Why not add two games a year to the NFL regular season schedule? It’s a fair question, since the four preseason games that teams gouge season ticket holders for are almost universally considered excessive. The owners want to keep the total games at 20, but they are strongly in favor of moving two of the preseason time-wasters into profitable, full-stadium affairs. There’s really only one problem with that.
Well, make that two problems. The first is that players are already banged up and aching as the season wears to its close. Adding two more games is forcing players who are already injured, worn down and/or hurting to put themselves in a situation that can end their careers two more times each year, and ownership has been far less exuberant about talking compensation for the players for those two extra games.
The owners need the additional revenue, and they’re being coy about how that would influence contracts. Moreover, the owners are not going to be bound to contracts that they and the player have signed for games or years that the player can’t perform in due to those injuries. As long as the owners aren’t on the hook for the money that will never be paid to the injured players as they would be in other sports, they have no particular reason not to push for the expansion of the season to 18 games. After all, who can it hurt?
Besides the players, of course. The players who are, yearly, getting bigger, stronger, faster and who hit harder. How much harder? Ask the Associated Press:
In a report released Friday called "Dangers of the Game of Football," the NFLPA says injuries increased from 3.2 to 3.7 per week per team and the share of players injured increased to 63 percent compared to a 2002-09 average of 59 percent.
The report also shows that 13 percent of all injuries required players to be placed on injured reserve this season, compared to an average of 10 percent for 2002-09. The union says that indicates the injuries are more serious than in past years.
The total number of injured players is also the highest it’s ever been, and the players aren’t getting smaller - quite the opposite. The last draft class had, for example, the largest players in history at the offensive line positions as a whole, something that I'd noted at the time. The New York Times added this article on the increase in the size of linemen. The following quote sums it up:
Forty-four years ago, when the Packers won Super Bowl I, their largest players weighed 260 pounds. As Green Bay prepares to face Pittsburgh in Super Bowl XLV, 13 players on the Packers’ active roster weigh 300 or more pounds, reflecting a trend over the past several decades in which players have become as supersized as fast-food meals.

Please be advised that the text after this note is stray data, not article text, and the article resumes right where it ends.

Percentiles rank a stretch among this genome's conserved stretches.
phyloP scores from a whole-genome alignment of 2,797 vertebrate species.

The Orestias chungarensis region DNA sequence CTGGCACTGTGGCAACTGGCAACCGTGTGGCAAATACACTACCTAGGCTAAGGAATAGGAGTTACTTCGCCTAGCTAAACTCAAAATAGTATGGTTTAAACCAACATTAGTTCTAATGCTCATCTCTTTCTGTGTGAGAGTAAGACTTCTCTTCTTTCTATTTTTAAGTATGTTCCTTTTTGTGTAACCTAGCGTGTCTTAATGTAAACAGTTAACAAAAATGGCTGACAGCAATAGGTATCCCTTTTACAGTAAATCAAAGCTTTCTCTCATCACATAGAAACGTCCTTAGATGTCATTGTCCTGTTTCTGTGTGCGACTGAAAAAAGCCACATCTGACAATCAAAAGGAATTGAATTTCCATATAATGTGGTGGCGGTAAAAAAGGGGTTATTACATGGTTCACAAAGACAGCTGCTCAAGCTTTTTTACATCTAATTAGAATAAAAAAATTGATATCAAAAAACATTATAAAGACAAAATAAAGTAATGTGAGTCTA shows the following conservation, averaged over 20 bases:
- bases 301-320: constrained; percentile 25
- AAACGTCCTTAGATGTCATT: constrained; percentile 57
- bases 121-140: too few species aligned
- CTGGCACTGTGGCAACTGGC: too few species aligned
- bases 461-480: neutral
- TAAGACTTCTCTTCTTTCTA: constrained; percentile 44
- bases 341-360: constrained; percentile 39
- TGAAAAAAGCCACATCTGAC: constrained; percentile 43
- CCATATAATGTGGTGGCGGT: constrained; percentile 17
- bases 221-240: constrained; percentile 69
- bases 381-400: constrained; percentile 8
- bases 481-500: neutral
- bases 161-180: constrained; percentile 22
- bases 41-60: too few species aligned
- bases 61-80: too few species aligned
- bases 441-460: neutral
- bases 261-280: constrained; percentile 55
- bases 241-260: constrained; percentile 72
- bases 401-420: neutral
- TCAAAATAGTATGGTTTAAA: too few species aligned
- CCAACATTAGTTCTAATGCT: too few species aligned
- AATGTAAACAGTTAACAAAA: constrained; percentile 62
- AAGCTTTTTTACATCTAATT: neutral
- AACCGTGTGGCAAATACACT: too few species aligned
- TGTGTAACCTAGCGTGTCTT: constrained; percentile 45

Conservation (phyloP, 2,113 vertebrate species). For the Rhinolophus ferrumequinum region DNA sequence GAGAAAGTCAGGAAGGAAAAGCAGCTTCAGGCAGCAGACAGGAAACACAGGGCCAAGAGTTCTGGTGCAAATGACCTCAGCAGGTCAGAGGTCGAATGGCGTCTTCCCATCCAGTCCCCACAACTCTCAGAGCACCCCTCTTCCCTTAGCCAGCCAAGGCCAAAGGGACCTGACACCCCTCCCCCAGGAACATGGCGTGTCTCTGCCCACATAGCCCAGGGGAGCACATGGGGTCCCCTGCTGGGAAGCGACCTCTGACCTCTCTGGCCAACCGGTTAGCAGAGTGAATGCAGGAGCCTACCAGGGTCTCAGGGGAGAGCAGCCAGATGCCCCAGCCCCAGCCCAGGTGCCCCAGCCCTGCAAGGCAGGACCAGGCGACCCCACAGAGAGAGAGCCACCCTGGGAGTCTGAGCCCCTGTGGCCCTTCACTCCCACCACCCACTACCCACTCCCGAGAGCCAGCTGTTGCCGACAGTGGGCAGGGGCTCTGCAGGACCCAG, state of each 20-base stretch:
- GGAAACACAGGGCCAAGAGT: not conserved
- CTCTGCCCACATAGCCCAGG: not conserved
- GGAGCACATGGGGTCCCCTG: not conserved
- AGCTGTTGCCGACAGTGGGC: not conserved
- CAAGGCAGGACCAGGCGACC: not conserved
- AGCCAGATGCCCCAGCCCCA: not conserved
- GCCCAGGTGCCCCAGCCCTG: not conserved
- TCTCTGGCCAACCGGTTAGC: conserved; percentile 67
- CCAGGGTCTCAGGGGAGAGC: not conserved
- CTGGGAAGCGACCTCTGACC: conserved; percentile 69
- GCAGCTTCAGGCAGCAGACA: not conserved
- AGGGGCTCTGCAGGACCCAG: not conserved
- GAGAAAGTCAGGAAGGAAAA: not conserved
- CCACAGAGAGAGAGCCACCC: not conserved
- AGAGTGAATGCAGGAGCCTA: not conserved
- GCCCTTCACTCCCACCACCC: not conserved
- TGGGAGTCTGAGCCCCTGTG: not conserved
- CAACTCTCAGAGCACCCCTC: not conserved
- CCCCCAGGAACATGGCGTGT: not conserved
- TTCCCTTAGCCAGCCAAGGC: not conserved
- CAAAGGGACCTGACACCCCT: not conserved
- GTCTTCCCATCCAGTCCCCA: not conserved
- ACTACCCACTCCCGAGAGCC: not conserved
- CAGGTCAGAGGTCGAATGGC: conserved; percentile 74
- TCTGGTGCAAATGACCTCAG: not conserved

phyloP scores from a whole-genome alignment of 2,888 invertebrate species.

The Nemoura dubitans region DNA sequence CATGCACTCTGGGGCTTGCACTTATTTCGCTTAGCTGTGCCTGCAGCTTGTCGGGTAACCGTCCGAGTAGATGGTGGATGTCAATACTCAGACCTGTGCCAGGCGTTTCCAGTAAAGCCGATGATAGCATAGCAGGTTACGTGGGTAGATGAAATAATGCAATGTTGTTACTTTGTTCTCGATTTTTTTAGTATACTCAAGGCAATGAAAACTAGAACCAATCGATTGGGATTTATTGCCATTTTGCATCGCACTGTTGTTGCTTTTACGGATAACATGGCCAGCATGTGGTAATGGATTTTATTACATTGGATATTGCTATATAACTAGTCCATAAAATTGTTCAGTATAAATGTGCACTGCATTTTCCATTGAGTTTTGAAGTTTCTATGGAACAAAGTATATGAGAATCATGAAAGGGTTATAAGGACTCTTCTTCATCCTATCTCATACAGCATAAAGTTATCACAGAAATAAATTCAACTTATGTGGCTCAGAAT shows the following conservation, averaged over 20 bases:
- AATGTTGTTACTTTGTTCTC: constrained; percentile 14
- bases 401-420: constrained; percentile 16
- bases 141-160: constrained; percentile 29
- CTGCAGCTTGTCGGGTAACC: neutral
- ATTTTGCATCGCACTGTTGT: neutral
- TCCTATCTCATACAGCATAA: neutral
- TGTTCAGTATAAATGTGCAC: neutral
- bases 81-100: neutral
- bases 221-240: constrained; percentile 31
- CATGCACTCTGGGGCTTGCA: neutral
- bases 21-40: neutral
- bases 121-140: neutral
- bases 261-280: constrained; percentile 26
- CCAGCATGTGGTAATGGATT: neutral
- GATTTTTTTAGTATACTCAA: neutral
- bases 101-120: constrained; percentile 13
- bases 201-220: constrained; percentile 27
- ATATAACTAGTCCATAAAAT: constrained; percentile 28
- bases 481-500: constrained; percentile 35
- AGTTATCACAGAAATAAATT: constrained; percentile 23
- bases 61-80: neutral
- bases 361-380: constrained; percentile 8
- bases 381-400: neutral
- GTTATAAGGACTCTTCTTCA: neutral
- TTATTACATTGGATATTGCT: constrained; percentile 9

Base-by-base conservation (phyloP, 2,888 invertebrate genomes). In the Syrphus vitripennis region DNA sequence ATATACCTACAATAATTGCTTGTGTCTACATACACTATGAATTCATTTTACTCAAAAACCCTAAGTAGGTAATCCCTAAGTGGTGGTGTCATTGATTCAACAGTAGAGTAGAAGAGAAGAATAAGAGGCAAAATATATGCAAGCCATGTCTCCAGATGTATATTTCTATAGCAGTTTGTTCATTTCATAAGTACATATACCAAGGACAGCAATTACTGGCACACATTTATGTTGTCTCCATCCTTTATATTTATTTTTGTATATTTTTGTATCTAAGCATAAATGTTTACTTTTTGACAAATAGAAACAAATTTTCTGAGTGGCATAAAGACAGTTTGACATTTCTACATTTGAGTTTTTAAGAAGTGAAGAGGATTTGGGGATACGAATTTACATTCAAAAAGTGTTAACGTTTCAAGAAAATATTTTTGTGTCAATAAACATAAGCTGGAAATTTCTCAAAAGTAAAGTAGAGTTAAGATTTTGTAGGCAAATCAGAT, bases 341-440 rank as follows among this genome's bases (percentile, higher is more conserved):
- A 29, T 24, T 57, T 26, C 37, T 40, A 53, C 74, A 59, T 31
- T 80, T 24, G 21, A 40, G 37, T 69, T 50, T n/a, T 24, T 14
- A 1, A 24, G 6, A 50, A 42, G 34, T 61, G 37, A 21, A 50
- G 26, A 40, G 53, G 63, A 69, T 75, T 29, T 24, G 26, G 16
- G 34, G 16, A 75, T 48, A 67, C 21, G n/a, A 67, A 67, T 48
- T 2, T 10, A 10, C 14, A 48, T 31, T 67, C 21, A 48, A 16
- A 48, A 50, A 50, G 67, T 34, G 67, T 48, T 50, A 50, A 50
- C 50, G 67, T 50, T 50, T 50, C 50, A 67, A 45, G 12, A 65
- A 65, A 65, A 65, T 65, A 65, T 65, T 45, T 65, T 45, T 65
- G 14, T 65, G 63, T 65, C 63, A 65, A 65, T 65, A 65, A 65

While the linemen are getting bigger, the rest of the player positions are getting faster and stronger. That leads to an inevitable outcome, and the laws of physics are immutable. There will be more collisions at higher mass and higher speed, and the human frame is still limited. The injury rates over time will continue to rise. It’s a non-secret that most folks try to avoid dealing with, including many of the players.
The number of players on injured reserve in the 2010 season was 464. It’s the highest in the game’s history, as far as we know. So, in accordance with the above figures, that’s at least another 7.4 injuries per season, per team. With the rate of injury and the rate of severity of those injuries rising you’re essentially asking an average of one player per team to give up their careers with no future compensation. There might be an ‘injury settlement’, but right now those are also heavily weighted toward the owners. It’s a can’t-lose proposition.
Unless, of course, you’re one of the guys who won’t have a career the following season. If the owners are serious about expanding the schedule, it’s time that they showed publicly how they would expand the rosters to permit greater player rotation, to reduce overall injury rates and how they would compensate players who are too injured to play - that season, and for the life of the player’s contracts. How they will contribute to the retired players fund. How they will honor the contracts that at this point are something of a joke, an excuse to demand a certain level of performance from the players while voiding the contract at their leisure if they don’t like what they see. Or, if the player can’t walk, run, tackle or throw due to injury. The numbers cited only deal with publicly reported injuries. Teams have fudged on them ever since they were required to disclose them. Players don’t report many of their injuries for fear of losing their jobs, so the actual rates may be considerably higher.
From the same NYT article:
Various studies indicate that current N.F.L. players are at a greater risk than the general population for high blood pressure and that retired players are more prone toobesity, sleep apnea and metabolic syndrome: conditions like elevated blood pressure, insulin and cholesterol levels and excessive body fat around the waist that together heighten the risk for heart disease, stroke and diabetes. Retired linemen have been linked to higher mortality rates than the general public.
“I just can’t see how they can be healthy,” said Dr. Charles Yesalis, an epidemiologist and professor emeritus of health and human development at Penn State. “Yes, some may be 280 pounds of muscle, but then they carry 40 pounds of fat. It just overworks your heart. It puts a strain on your joints. You have the whole issue of concussive injuries.
So far, the campaign to expand the season appears to be well on its way to financial success for the ownership, who are fighting a limited market and dealing with a desire for their pie to continue to increase, a problem that Ted Bartlett put into stark clarity in his article yesterday. But their responsbilities to the players or to the public? Still no word on that.
What a surprise.